The enormous U.W. campus has tremendous diversity of landscape plants. Many rare trees and shrubs were planted by forestry professors, botanists, and the gardening staff. This tour will focus on the Medicinal Herb Garden and nearby forestry buildings. The Garden, despite its name, also has shrubs and trees as well as herbs, and has dye plants, fiber plants, edible plants, offering the most concentrated diversity of plant species per acre in the entire city! This tour will include both wild (weedy) and cultivated species. Meet at Rainier Vista and Stevens Way. After we are done, anyone who wants is welcome to join me at a nearby U District venue to sit, chat & eat.

Saururus cernuus in bloom

Saururus cernuus in bloom (photo by ALJ)

Saturday, May 13, 10:00 a.m. - noon.
Carl English Gardens at the Locks
    Carl English (1904-76) spent decades planting at the Chittenden Locks in Ballard, making the gardens there an inspiring showplace. Thanks largely to his efforts, and to his successors, the variety of trees present is amazing: 209 kinds are cited in Trees of Seattle (over 280 exist). This month marks the gardens 100th anniversary. A 1-year old free tree brochure now exists for users. Meet in front of the Visitor Center. At the end of the tour, whoever cares to can join me for lunch at The Lockspot.

At the Locks

At the Locks (photo by ALJ)

Sunday, April 30, 10:00 a.m. - noon.
Seedling Tour
     This is a first. We will spend 2 hours hunting for seedlings of trees, compiling a checklist. Certainly we will find near over 40 kinds, possibly over 65, maybe even 75! From weedy species such as laurel and holly to rarities such as redwoods. If you want to help me, or get close views or photographs, you may care to wear knee pads. Meet in Volunteer Park in front of the Art Museum.

Littleleaf Linden seedling

Littleleaf Linden seedling (photo by ALJ)

Monday, April 17, 10:00 a.m. - noon.
Green Lake trees
     In 1992, I published the book Trees of Green Lake. Then, 162 different kinds of trees circled the lake; now over 200 exist (listed on my website here). This 2-hour tour will not get all the way around the lake. It will loop around the north and northwest part. But we will see the best trees. Many flowering Cherry trees will be lovely in bloom. Meet by front doors of community center on the E shore.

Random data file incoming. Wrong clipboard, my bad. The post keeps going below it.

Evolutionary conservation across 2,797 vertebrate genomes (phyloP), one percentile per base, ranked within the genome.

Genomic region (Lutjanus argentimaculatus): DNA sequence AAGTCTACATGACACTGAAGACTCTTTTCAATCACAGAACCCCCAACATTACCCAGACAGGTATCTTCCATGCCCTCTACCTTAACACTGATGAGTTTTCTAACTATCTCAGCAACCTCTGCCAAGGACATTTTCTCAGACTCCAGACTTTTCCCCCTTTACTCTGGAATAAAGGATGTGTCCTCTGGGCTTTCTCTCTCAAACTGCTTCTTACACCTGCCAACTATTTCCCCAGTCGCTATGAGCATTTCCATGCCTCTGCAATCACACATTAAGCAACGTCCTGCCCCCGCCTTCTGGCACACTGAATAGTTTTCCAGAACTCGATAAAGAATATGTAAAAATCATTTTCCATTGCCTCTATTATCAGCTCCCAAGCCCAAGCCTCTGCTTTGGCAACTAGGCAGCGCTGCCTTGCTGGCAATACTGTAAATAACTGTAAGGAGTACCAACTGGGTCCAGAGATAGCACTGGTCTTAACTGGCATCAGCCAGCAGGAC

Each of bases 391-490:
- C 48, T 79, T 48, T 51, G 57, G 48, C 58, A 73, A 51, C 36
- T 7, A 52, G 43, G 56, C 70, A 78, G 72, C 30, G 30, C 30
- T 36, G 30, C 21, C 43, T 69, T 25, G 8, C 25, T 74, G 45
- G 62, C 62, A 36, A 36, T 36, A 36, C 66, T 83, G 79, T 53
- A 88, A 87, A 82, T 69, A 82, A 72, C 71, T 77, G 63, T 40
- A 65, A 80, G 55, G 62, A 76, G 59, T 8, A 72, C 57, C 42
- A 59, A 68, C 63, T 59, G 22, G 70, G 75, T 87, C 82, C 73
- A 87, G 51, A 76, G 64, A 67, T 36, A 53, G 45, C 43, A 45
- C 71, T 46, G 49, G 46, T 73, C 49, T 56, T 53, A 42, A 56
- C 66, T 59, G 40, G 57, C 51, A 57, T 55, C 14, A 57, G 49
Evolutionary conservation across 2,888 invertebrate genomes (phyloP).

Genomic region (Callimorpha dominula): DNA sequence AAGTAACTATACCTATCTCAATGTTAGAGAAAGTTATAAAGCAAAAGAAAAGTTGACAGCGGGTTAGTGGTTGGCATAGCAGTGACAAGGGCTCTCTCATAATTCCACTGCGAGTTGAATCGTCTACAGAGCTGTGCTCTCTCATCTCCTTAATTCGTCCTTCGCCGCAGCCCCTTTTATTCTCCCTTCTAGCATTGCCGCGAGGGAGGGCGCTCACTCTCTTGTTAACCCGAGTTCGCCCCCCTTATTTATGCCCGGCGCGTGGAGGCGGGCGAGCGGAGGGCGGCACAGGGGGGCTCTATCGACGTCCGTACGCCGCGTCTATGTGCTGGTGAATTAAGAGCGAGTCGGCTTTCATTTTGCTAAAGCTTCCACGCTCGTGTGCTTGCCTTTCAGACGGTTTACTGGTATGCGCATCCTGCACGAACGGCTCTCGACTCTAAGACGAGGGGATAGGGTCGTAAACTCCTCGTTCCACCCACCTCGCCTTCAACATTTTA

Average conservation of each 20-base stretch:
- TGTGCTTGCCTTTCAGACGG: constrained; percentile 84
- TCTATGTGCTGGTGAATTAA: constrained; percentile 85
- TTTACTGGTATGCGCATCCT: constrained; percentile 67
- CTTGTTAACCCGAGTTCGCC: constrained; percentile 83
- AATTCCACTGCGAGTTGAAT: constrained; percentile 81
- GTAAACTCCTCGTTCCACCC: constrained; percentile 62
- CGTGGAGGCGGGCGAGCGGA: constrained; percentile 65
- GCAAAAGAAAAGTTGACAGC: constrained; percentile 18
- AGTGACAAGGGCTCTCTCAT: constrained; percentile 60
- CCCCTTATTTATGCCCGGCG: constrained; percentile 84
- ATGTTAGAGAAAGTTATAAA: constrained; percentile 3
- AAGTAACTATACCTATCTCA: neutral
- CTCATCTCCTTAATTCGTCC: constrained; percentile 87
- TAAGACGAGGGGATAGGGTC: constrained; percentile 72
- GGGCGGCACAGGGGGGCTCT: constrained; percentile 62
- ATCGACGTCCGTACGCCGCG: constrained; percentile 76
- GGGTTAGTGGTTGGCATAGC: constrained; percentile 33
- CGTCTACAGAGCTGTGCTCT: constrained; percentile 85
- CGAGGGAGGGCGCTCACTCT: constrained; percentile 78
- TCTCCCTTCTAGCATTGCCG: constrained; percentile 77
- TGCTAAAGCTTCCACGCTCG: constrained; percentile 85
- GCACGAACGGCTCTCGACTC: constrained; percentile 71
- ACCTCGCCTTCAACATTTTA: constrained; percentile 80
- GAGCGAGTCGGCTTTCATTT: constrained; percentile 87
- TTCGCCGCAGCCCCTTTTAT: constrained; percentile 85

Green Lake

Green Lake in spring (photo by ALJ)

Sunday, April 2, 2:00 p.m. - 4:00 p.m.
Wild Edible Plants
     Anyone who spends much time walking outside should learn common wild edible plants, and learn to avoid poisonous ones. Hikers, walkers, and chefs can increase their culinary options by attending this tour. The emphasis in spring is salad greens such as Candyflower, Cleavers, Cress, Daisies, Red dead-nettle, Dock, Maple flowers, Oregon Grape new leaves, Sweet cicely, Vetch, Wall Lettuce, Wild Garlic, etc.

miner's lettuce in bloom

miner's lettuce in bloom (photo by ALJ)

Sunday, March 26, 2:00 p.m. - 4:00 p.m.
UW Campus in Spring
    The enormous UW campus affords tremendous landscape plant diversity, plus wild ones. Many rare trees and shrubs were planted by forestry professors, botanists, and the gardening staff. We will encounter fascinating specimens. The Yoshino Cherry trees blossoming on the liberal arts quad are enchanting. Meet in front of the Burke Museum (free parking; nearby bus stops).

Yoshnio Cherry trees late March

Yoshnio Cherry trees late March (photo by ALJ)


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Arthur Lee Jacobson plant expert
Arthur Lee Jacobson plant expert
Arthur Lee Jacobson plant expert
Arthur Lee Jacobson plant expert
Arthur Lee Jacobson plant expert
Arthur Lee Jacobson plant expert
Arthur Lee Jacobson plant expert
Arthur Lee Jacobson plant expert
Arthur Lee Jacobson plant expert
Arthur Lee Jacobson plant expert
Arthur Lee Jacobson plant expert
Arthur Lee Jacobson plant expert
Arthur Lee Jacobson plant expert
Arthur Lee Jacobson plant expert